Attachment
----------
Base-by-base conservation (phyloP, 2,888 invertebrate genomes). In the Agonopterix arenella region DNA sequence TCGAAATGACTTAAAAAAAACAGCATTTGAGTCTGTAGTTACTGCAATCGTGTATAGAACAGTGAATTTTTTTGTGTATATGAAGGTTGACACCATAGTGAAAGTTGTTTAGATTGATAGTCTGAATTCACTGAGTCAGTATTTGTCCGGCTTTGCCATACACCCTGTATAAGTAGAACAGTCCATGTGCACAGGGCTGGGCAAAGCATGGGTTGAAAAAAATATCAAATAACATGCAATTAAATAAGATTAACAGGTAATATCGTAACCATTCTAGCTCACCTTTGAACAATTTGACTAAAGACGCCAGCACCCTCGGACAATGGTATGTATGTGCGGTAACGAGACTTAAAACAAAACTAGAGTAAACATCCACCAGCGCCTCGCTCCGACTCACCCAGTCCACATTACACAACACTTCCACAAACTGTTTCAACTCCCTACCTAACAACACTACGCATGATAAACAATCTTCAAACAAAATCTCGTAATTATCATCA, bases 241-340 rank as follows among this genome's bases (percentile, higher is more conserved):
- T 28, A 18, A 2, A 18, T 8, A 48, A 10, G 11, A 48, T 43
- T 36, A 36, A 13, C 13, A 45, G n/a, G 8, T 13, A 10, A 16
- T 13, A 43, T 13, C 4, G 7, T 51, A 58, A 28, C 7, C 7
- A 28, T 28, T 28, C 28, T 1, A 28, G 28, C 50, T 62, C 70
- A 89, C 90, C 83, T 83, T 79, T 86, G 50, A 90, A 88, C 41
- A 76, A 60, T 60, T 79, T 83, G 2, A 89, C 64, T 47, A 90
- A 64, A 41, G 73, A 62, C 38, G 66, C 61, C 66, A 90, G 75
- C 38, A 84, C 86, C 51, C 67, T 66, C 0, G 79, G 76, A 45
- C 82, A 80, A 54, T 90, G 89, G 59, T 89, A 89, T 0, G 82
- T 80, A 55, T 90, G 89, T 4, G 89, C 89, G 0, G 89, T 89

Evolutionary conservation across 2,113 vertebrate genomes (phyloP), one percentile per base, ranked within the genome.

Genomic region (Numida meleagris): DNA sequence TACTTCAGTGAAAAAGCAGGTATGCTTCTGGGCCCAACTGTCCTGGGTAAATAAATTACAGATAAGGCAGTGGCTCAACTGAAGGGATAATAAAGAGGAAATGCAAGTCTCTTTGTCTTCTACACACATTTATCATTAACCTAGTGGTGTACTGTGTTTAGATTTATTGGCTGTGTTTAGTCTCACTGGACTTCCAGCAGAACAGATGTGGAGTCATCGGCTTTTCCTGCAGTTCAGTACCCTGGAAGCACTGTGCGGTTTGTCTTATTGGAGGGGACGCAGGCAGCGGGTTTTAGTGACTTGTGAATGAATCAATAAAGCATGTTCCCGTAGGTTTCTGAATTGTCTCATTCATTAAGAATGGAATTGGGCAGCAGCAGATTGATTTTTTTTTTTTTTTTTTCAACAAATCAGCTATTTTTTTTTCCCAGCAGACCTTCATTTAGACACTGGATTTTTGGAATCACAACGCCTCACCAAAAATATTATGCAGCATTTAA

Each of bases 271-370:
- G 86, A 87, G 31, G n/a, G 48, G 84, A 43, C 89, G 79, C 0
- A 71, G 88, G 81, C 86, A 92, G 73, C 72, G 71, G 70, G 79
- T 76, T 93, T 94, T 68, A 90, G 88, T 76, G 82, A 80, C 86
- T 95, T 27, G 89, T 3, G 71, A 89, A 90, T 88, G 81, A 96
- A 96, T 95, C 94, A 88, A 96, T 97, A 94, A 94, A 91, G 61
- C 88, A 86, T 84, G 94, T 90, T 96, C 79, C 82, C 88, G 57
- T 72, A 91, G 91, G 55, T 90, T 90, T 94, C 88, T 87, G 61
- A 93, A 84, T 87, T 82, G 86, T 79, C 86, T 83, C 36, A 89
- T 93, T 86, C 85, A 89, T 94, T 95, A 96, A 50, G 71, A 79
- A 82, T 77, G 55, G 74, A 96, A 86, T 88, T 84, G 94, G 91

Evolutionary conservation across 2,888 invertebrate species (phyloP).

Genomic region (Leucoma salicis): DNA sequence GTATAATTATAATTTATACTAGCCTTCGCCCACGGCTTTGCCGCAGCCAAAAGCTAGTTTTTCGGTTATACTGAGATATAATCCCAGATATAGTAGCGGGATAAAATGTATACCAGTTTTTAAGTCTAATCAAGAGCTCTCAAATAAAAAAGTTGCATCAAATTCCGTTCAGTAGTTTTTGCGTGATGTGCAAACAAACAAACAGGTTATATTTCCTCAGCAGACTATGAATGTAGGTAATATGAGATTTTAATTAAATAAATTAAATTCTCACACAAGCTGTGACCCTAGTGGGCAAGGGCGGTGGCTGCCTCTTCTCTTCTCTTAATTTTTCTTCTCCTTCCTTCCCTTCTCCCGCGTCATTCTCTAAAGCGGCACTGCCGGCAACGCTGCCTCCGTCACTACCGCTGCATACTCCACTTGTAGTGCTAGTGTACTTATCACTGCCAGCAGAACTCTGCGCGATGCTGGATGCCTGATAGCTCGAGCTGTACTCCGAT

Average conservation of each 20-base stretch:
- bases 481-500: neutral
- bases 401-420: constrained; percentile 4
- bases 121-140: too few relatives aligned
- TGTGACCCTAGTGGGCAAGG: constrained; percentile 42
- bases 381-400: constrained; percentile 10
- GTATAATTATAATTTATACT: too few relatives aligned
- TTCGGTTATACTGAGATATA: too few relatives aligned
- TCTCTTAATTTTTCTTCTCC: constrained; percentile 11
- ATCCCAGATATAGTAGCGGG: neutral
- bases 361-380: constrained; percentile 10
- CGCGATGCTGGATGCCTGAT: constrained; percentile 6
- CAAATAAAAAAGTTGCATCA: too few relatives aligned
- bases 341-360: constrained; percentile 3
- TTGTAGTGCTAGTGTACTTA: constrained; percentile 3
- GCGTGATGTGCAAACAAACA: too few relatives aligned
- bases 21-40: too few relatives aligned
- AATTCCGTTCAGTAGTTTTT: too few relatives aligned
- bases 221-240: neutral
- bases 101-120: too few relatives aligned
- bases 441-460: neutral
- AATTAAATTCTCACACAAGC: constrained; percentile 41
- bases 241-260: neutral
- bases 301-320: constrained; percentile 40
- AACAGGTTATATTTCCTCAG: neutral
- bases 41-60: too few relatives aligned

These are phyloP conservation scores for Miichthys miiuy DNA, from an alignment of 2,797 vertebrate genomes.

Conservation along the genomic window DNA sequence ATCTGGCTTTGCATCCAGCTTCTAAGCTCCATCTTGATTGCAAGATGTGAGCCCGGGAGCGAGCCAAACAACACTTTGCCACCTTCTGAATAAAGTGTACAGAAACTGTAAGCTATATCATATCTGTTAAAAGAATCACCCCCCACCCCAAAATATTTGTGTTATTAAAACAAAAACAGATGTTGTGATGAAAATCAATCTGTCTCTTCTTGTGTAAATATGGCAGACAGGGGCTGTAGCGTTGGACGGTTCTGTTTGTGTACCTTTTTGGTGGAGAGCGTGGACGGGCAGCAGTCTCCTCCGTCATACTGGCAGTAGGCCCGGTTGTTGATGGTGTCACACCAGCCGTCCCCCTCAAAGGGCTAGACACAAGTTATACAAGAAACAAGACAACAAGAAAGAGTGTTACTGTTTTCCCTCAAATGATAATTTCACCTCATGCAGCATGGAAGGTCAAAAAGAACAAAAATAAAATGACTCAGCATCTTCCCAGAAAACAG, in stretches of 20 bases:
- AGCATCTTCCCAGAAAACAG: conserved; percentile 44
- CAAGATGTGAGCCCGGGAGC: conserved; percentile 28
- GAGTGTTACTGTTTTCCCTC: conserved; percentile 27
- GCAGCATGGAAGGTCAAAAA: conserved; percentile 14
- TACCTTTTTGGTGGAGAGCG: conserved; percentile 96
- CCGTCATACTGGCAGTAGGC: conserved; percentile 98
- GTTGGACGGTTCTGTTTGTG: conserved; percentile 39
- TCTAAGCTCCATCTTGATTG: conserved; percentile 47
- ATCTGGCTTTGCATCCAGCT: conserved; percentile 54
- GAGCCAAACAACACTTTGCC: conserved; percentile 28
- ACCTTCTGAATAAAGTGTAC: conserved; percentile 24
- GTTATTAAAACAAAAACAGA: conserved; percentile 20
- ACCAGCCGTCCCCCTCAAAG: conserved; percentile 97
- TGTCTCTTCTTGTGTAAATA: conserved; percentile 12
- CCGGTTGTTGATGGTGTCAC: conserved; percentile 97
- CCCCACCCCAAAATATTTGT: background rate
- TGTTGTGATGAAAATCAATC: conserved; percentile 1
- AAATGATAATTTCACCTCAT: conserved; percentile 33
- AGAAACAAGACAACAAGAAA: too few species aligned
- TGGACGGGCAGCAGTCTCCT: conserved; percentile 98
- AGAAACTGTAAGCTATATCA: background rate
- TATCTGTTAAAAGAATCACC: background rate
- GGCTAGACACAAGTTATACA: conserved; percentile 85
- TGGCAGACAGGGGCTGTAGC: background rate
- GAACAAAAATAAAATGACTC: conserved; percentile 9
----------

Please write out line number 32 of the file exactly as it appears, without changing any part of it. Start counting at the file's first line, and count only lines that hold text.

- bases 381-400: constrained; percentile 10